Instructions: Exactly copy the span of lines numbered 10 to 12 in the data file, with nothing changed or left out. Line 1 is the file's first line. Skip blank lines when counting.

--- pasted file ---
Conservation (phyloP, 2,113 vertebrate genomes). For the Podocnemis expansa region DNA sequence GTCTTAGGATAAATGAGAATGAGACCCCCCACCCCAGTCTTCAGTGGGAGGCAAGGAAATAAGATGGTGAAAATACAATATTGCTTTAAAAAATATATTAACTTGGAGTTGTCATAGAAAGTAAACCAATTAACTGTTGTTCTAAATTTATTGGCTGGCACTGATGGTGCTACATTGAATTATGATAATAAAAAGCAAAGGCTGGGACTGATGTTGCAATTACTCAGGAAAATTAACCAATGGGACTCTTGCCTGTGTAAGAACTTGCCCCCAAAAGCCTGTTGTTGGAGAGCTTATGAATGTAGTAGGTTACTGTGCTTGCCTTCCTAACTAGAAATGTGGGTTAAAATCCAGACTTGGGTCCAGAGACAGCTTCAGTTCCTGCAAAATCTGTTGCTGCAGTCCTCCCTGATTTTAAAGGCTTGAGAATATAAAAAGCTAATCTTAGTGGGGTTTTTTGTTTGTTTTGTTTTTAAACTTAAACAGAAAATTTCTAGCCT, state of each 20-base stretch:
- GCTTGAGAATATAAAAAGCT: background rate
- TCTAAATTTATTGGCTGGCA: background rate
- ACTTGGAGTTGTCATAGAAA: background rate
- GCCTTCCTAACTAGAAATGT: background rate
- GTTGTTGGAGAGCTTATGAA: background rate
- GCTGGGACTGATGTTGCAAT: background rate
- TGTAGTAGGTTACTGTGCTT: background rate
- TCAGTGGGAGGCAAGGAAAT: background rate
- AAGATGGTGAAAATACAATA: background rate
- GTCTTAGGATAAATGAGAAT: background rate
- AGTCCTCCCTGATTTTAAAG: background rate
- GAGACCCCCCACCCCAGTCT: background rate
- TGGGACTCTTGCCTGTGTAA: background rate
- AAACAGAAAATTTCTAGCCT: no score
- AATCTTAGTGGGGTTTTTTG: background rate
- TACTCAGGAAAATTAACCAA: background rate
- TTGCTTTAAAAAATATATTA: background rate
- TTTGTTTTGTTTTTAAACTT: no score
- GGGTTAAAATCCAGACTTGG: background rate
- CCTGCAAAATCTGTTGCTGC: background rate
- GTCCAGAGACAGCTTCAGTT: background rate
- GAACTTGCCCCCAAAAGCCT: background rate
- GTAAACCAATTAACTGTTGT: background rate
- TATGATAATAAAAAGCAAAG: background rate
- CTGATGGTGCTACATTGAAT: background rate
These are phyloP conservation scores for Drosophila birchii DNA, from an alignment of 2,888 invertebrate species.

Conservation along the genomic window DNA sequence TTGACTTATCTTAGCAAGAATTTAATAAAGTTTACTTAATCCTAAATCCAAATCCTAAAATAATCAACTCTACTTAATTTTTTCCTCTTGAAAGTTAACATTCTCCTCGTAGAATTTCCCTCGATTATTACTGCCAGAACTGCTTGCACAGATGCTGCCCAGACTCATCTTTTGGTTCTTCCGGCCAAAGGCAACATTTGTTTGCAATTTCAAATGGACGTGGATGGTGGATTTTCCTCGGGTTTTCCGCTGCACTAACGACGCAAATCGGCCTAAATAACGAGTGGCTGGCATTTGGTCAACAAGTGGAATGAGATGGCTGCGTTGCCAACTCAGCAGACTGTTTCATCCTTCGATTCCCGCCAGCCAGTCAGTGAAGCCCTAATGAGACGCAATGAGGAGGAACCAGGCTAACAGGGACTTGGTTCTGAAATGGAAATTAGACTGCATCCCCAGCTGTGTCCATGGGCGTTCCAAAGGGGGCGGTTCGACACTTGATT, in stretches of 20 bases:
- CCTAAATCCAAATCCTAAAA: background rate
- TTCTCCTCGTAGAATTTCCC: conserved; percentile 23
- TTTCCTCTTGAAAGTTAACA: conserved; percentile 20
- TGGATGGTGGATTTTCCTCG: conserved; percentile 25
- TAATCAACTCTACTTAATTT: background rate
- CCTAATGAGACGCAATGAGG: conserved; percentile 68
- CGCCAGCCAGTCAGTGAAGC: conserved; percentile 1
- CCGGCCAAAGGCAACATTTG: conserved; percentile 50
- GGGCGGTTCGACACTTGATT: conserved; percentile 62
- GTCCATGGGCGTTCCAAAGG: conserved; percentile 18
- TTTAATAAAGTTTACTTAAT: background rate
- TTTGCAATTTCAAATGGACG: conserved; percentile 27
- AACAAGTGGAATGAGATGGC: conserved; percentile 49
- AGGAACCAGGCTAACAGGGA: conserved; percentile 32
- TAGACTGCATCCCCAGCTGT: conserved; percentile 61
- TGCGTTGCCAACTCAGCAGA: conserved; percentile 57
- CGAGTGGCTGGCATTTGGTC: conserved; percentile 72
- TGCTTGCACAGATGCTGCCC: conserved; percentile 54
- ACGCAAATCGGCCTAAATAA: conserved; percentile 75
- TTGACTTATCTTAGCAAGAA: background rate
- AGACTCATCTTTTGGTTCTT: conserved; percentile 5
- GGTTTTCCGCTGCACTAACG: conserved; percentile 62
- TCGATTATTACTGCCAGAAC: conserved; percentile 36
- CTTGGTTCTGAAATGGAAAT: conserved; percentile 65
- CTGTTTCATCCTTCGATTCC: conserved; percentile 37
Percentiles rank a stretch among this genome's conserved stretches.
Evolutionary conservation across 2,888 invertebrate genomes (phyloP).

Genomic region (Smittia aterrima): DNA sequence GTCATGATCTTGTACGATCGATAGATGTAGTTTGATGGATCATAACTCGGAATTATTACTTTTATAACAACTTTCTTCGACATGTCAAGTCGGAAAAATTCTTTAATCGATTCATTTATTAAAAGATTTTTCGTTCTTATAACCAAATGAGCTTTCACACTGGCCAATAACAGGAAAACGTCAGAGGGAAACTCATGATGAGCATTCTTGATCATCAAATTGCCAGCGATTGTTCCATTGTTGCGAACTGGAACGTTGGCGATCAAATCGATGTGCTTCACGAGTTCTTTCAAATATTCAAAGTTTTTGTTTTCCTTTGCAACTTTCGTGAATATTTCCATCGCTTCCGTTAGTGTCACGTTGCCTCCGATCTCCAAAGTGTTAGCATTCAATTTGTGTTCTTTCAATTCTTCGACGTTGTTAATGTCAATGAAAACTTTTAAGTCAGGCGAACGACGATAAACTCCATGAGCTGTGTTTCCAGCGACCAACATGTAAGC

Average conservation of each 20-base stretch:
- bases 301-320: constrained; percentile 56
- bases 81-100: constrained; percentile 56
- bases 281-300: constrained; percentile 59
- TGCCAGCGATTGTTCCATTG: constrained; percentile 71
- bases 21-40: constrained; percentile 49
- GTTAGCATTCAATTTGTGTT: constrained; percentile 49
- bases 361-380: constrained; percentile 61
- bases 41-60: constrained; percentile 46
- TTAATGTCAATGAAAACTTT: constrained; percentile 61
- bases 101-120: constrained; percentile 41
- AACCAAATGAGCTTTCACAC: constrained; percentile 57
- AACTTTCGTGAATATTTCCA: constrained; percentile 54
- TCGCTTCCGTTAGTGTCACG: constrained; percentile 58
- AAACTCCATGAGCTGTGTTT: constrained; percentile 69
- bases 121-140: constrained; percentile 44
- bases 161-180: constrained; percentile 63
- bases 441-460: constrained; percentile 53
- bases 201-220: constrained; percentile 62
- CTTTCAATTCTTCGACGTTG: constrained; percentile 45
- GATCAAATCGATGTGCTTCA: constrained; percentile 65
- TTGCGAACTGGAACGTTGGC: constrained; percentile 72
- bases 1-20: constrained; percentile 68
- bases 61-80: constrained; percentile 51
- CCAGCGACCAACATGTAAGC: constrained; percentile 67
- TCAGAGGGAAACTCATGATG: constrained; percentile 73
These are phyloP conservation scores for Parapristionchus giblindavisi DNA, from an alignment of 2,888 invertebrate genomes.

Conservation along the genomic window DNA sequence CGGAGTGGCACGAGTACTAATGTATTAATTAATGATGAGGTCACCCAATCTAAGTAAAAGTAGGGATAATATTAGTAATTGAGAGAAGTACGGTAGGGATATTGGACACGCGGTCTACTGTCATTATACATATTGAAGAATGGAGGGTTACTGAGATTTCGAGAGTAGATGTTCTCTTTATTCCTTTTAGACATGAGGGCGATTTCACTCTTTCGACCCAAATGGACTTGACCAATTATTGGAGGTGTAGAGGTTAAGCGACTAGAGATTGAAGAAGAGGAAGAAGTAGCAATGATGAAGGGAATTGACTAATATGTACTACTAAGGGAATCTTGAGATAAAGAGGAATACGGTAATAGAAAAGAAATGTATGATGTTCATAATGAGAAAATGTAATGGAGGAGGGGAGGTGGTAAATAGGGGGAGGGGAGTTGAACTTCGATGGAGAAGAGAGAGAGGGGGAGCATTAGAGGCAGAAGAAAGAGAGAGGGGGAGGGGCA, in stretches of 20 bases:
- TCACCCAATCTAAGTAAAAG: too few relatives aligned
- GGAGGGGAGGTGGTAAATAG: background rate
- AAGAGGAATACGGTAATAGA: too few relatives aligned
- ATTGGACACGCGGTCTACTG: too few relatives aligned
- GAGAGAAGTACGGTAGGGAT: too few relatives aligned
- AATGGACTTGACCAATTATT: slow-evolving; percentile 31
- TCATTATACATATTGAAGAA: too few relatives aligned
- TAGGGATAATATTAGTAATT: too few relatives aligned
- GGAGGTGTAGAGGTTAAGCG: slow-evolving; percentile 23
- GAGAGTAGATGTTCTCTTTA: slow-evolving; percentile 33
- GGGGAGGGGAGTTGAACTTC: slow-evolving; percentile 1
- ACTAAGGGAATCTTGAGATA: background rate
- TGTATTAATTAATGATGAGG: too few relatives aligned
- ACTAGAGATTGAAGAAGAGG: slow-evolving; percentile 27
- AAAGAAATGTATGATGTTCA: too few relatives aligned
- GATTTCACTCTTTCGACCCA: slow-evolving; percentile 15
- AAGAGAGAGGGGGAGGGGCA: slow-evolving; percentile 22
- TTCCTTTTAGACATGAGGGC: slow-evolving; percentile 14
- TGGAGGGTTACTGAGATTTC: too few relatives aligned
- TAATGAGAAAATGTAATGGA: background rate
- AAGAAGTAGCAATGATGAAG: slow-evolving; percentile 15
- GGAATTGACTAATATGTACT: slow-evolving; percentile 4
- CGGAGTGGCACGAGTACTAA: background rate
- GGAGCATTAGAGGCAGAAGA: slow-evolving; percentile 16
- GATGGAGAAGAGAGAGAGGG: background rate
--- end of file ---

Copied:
- AAGATGGTGAAAATACAATA: background rate
- GTCTTAGGATAAATGAGAAT: background rate
- AGTCCTCCCTGATTTTAAAG: background rate